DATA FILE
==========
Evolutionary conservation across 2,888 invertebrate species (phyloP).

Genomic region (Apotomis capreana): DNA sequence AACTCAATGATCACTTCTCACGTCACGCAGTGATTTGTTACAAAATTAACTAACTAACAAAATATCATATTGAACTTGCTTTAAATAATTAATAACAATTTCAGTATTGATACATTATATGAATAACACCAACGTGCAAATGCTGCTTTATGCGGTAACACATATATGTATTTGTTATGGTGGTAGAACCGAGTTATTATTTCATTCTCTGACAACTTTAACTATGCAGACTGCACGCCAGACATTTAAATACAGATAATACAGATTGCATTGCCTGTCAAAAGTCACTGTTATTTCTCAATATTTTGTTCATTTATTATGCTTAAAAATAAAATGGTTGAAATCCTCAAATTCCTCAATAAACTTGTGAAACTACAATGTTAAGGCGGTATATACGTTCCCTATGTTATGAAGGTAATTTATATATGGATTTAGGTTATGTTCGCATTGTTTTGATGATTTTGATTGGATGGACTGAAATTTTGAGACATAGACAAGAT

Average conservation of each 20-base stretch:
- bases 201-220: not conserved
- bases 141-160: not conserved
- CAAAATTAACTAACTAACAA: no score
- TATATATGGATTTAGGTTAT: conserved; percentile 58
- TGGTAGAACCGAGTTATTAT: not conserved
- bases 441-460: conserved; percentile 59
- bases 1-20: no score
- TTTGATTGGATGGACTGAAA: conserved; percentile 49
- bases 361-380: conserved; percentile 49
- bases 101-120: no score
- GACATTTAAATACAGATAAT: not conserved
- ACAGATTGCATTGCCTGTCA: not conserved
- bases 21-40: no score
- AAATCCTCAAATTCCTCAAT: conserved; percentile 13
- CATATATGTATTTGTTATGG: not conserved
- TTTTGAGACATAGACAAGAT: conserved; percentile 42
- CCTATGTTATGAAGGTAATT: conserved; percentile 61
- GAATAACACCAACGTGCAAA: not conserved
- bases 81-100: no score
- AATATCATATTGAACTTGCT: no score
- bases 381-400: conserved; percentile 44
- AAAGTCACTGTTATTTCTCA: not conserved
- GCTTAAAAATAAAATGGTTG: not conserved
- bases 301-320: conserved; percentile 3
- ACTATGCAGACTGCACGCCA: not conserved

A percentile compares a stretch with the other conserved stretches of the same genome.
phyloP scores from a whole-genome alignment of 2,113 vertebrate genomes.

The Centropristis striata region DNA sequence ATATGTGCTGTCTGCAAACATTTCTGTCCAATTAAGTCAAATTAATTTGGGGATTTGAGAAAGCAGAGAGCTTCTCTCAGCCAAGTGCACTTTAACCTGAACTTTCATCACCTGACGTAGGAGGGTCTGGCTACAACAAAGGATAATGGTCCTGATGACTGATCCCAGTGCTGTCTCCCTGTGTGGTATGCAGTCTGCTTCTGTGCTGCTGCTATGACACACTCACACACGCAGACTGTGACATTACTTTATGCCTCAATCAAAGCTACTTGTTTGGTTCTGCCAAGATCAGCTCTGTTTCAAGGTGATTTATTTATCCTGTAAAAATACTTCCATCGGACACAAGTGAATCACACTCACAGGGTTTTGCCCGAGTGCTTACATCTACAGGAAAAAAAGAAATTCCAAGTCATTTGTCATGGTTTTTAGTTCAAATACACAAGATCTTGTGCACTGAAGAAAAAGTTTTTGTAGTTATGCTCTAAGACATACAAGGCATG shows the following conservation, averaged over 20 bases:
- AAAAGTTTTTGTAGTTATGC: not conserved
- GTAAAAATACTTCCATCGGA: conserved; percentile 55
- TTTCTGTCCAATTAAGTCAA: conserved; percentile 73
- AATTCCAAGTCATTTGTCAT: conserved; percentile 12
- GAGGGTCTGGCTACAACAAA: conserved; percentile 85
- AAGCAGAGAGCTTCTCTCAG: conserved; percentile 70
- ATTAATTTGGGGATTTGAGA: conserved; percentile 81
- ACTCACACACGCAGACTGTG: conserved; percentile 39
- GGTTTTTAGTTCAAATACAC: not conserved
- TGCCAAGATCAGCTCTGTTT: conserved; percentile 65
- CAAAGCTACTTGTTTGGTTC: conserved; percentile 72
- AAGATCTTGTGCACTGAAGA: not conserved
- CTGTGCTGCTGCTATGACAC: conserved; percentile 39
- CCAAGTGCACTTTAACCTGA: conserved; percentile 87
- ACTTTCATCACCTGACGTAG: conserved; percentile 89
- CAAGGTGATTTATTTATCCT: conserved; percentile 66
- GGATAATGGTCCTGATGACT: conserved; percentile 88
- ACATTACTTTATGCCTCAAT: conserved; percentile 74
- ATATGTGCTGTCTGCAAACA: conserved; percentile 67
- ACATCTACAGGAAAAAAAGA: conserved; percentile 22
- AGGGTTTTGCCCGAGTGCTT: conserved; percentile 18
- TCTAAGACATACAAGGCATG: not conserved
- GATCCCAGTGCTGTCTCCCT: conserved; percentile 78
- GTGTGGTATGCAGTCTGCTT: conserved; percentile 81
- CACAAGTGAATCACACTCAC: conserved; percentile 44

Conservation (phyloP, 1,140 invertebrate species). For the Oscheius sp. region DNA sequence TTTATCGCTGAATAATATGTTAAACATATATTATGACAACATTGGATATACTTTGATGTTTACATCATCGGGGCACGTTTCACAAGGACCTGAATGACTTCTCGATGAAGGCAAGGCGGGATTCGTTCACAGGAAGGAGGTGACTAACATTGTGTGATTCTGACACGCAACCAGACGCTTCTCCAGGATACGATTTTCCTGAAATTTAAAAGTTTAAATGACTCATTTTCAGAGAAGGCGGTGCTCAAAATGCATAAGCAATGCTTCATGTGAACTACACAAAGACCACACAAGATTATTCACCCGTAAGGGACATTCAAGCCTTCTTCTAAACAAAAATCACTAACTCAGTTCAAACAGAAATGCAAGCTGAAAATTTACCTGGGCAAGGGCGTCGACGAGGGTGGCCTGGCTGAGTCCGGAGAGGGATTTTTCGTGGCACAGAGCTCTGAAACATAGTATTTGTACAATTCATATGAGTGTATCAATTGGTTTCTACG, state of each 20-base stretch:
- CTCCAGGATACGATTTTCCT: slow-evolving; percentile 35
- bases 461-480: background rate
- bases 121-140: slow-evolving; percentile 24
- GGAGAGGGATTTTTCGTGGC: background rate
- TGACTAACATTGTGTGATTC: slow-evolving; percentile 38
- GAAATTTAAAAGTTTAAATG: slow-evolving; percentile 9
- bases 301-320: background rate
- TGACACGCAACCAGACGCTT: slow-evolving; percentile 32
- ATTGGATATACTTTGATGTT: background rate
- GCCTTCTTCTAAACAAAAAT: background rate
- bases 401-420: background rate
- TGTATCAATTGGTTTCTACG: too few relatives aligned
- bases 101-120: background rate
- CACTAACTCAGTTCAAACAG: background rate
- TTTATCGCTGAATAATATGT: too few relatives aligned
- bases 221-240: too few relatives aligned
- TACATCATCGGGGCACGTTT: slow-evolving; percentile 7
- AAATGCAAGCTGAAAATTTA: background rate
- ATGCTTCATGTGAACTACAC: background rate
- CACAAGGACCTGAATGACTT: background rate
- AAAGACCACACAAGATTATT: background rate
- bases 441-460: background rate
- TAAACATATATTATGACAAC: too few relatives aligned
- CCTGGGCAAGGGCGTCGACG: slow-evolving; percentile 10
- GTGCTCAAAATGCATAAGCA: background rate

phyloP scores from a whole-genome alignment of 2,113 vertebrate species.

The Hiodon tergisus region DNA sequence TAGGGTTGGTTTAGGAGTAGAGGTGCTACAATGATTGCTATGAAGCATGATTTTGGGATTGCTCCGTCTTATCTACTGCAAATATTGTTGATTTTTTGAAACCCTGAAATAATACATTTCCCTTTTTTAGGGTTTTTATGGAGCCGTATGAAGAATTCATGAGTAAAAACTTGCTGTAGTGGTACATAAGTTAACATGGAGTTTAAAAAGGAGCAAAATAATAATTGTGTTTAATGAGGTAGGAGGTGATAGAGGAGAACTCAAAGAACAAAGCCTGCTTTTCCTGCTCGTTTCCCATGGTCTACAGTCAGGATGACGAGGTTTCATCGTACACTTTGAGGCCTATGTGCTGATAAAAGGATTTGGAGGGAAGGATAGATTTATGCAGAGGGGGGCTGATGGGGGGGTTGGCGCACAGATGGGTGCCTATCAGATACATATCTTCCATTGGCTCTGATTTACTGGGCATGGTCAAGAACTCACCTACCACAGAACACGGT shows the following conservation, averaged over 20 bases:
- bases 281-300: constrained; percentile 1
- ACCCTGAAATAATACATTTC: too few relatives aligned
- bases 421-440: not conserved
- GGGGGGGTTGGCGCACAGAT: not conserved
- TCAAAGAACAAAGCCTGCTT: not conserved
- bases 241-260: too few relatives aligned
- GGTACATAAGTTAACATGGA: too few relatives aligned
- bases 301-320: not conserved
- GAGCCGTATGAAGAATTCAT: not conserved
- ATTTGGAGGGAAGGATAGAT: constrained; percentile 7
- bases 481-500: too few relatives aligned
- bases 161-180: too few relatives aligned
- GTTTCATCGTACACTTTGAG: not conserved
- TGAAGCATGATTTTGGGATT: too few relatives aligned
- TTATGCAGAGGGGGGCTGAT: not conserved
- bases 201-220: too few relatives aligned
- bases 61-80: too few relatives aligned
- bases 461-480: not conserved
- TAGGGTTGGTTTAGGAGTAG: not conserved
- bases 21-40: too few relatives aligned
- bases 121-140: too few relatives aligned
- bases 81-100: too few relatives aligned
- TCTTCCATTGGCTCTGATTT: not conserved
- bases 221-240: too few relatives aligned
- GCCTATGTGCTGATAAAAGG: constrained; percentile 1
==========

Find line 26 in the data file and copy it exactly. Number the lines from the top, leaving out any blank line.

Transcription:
- GCTTAAAAATAAAATGGTTG: not conserved